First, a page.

RCIRelease date: 21:20
November 13, 2023.
Taiwan’s general election will be held in two months, and the campaigns for candidates from various parties have entered the sprint stage. Philippe Leblanc, Radio-Canada’s Taiwan correspondent, reported that the top issues of the four participating political parties are cross-Strait relations. On the other hand, the Chinese government’s attempts to influence Taiwan’s election are also a shadow hanging over the election campaign that cannot be ignored.
Lai Ching-te, the leading Democratic Progressive Party candidate in the election and current Taiwan Vice President, said at a campaign rally last week that if elected, he would be committed to maintaining cross-strait peace. But he also said that he would cooperate with democratic countries to defend Taiwan’s democracy and freedom.
The main political opponent of the DPP, the Kuomintang, claims to be more capable of dialogue with the mainland. Its candidate Hou Youyi’s slogan is
Cross-strait peace, no war!
According to Taiwan’s constitution, Taiwanese President Tsai Ing-wen, who has been reelected for two terms, cannot run for office again.
In addition to the Kuomintang and the Democratic Progressive Party, there are also candidates from the Taiwan People’s Party and former Taipei Mayor Ko Wenzhe and 73-year-old Taiwanese tycoon Terry Gou who is running as an independent candidate. Guo’s current approval rating is between 5% and 10%.
Professor Zhang Junhao from the Department of Political Science of Tunghai University said in an interview with reporters that it now seems likely that the DPP will win this election and continue to be in power. He believes that what deserves most attention at this stage is what countermeasures will be taken by the other side, because the ultimate goal of the Chinese government is to prevent Lai Qingde and the Democratic Progressive Party from being elected.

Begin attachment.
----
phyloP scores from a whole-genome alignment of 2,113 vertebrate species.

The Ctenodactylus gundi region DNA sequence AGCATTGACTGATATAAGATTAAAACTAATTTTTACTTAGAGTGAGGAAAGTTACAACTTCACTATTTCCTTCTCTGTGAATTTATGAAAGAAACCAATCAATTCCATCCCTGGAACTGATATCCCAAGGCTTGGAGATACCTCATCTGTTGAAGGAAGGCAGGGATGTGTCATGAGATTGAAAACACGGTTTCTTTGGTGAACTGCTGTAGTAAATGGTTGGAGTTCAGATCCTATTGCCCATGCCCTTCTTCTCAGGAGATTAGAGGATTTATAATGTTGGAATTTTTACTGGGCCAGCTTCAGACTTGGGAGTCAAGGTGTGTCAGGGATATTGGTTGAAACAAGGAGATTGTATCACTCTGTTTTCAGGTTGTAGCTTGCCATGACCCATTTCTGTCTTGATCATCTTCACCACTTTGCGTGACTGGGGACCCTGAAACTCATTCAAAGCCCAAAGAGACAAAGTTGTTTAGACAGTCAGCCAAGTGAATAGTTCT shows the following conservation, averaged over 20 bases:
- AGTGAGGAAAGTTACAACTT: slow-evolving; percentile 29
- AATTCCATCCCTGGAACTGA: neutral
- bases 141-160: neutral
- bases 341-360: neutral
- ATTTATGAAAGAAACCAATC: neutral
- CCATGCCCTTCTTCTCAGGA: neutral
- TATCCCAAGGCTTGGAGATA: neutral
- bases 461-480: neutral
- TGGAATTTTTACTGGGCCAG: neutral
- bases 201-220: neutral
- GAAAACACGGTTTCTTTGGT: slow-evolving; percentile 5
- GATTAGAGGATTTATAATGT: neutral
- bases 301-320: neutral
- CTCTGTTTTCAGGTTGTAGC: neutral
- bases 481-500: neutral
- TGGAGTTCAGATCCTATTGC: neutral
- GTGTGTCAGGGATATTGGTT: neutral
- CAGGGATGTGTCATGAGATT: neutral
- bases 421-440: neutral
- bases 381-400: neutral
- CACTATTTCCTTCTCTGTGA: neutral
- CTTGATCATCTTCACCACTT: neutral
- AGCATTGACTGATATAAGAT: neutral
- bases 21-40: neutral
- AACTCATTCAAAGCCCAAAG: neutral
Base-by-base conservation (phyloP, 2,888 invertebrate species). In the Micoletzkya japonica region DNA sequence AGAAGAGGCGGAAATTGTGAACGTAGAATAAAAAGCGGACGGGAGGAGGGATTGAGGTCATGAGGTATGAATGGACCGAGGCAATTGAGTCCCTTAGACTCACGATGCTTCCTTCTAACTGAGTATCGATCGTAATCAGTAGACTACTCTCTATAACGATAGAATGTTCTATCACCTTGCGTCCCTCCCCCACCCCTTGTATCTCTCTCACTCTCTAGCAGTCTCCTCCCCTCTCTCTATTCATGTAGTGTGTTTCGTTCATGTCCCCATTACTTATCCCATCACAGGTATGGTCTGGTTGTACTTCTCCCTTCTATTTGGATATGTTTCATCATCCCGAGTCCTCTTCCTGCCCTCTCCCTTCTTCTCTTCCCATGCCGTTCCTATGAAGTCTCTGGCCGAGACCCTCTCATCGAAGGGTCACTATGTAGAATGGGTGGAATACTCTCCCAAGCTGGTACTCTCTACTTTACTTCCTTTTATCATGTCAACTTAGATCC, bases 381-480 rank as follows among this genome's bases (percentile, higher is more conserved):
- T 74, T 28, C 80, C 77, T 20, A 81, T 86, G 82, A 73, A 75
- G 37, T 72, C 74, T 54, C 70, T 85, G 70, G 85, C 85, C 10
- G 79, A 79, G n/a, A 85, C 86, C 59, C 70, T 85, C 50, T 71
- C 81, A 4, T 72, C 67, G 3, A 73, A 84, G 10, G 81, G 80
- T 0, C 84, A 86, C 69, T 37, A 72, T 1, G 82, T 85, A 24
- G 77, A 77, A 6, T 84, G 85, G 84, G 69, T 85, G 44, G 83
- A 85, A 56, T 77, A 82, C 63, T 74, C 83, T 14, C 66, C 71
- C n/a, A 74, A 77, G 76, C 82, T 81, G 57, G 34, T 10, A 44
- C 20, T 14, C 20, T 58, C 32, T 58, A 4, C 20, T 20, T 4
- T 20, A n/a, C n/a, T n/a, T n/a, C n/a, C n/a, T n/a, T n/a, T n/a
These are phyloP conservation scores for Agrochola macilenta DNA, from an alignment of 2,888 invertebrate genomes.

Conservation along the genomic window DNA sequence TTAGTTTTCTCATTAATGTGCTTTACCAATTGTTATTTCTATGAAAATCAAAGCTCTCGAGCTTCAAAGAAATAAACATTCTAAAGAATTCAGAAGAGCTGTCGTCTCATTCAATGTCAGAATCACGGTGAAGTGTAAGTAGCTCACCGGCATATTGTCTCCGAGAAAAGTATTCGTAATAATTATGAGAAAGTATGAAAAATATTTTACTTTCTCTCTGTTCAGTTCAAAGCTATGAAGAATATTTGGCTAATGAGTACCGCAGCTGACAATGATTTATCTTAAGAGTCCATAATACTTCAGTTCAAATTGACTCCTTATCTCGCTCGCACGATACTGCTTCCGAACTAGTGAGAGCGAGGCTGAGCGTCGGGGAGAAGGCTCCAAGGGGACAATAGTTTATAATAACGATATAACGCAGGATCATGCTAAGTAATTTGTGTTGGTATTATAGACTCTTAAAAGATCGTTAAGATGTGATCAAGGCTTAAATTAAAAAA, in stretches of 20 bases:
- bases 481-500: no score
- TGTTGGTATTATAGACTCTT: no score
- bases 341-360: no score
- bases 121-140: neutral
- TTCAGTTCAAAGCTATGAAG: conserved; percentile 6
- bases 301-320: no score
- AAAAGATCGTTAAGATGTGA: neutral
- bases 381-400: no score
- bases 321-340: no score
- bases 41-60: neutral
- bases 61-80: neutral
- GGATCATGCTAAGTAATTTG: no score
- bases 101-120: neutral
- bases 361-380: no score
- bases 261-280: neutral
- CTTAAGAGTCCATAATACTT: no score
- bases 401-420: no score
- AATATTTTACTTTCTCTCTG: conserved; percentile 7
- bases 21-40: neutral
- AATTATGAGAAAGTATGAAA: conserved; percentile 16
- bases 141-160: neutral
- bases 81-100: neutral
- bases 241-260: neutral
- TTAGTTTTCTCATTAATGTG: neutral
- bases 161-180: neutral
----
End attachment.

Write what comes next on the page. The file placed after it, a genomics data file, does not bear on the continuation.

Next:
China’s tax authorities suddenly launched a tax audit on mainland enterprises of Foxconn Group founded by Terry Gou last month. Many Taiwanese analysts believe that this move is intended to
beatGou Taiming asked him to withdraw from the general election, thus providing support for the Kuomintang and the People’s Party.
blue and whiteCreate conditions. Because if the two parties join forces, they may be able to defeat the DPP and win the election. In fact, as early as when Terry Gou announced his candidacy, China’s Taiwan Affairs Office made no secret of its displeasure.
However, Professor Fan Shiping of the Department of East Asian Studies at National Taiwan Normal University said that the more unabashedly the Chinese government intervenes in Taiwan’s elections, the easier it will be to trigger a backlash in Taiwan’s public opinion.
In 2019, the Hong Kong SAR government submitted a draft amendment to the “Fugitive Offenders Ordinance”, which caused a large-scale
ReturningThe demonstrations also aroused concerns among Taiwanese people. Fan Shiping believes that this prompted more voters to choose the Tsai Ing-wen government in the general election a year later.
Zhang Junhao pointed out that China held large-scale military exercises when US Congress Speaker Nancy Pelosi visited Taiwan. This incident seems to have made Taiwanese public opinion more inclined to maintain peaceful relations with the mainland. This change will also affect the stance of the future ruling party and cross-strait relations. Although the DPP has always been regarded as a party that resists China, he believes that the party should make adjustments in the future.
Taiwan’s presidential election will be held on January 13, 2024. Voters will also elect the next legislators.
(Radio-Canada, Philippe Leblanc, VOA, adaptation en chinois par Wei Wu)
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The article comes from RCI: China’s shadow casts a shadow over Taiwan’s election: Canadian correspondent in Taiwan reports
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